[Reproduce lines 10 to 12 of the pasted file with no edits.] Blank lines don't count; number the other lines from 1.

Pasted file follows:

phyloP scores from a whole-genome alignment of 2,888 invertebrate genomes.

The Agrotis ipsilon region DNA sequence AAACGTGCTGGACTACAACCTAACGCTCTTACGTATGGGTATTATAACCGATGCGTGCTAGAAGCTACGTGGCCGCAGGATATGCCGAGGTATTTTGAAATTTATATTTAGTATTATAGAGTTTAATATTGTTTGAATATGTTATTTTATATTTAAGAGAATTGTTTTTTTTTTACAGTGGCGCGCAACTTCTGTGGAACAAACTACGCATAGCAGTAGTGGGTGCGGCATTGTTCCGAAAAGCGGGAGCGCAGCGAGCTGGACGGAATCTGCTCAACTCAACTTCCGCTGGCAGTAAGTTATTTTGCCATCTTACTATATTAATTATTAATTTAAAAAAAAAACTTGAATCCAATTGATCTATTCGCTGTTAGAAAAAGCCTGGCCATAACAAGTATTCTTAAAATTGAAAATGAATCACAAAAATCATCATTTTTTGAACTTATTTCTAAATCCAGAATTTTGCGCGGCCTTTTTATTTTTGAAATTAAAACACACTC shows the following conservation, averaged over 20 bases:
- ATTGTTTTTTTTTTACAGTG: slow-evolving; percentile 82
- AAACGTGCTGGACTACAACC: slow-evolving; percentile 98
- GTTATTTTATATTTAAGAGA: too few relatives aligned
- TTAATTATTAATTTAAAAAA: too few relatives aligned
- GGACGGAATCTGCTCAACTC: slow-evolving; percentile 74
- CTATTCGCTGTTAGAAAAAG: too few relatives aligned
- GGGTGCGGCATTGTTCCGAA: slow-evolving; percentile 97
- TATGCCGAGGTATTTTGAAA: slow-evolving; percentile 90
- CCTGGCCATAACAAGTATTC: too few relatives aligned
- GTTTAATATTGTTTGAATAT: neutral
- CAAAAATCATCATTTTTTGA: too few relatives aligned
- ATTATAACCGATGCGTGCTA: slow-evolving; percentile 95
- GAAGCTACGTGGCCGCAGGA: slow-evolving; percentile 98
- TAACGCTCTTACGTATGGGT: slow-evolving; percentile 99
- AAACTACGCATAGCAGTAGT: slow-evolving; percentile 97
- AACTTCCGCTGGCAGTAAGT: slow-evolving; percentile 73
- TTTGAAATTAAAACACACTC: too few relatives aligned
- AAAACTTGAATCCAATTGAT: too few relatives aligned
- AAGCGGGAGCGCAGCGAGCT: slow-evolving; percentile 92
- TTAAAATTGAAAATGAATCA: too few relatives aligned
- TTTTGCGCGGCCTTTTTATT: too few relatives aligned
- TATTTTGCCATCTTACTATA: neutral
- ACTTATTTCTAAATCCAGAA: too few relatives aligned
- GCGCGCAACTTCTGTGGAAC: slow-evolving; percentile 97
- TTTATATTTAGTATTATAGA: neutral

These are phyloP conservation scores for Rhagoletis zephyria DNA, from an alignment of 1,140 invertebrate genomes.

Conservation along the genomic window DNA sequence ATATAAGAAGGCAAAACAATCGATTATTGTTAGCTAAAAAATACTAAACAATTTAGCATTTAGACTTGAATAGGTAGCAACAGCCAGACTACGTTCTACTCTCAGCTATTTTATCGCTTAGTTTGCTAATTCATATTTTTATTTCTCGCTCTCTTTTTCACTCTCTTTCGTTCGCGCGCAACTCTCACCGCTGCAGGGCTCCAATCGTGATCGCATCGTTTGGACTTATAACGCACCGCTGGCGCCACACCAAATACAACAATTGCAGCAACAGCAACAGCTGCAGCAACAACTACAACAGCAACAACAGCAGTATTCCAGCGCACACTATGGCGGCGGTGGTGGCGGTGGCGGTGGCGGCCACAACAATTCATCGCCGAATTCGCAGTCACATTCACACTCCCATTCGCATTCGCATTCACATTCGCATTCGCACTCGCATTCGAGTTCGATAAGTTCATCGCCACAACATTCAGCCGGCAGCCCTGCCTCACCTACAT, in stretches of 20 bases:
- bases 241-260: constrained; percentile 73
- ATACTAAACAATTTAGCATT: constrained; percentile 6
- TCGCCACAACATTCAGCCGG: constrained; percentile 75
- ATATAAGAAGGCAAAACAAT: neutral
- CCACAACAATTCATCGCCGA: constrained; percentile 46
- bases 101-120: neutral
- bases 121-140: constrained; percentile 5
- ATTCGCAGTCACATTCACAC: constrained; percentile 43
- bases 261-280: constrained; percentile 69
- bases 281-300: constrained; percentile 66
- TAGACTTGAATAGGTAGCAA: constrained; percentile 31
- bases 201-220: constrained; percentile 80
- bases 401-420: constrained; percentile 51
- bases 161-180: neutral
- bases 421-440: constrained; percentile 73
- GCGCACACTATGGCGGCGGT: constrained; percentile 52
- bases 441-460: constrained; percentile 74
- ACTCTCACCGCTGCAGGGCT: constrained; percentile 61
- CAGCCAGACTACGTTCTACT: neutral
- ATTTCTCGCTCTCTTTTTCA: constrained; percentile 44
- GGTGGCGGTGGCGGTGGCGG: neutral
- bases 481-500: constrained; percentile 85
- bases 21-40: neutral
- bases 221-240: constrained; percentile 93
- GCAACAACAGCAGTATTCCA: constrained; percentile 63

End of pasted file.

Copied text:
- TATGCCGAGGTATTTTGAAA: slow-evolving; percentile 90
- CCTGGCCATAACAAGTATTC: too few relatives aligned
- GTTTAATATTGTTTGAATAT: neutral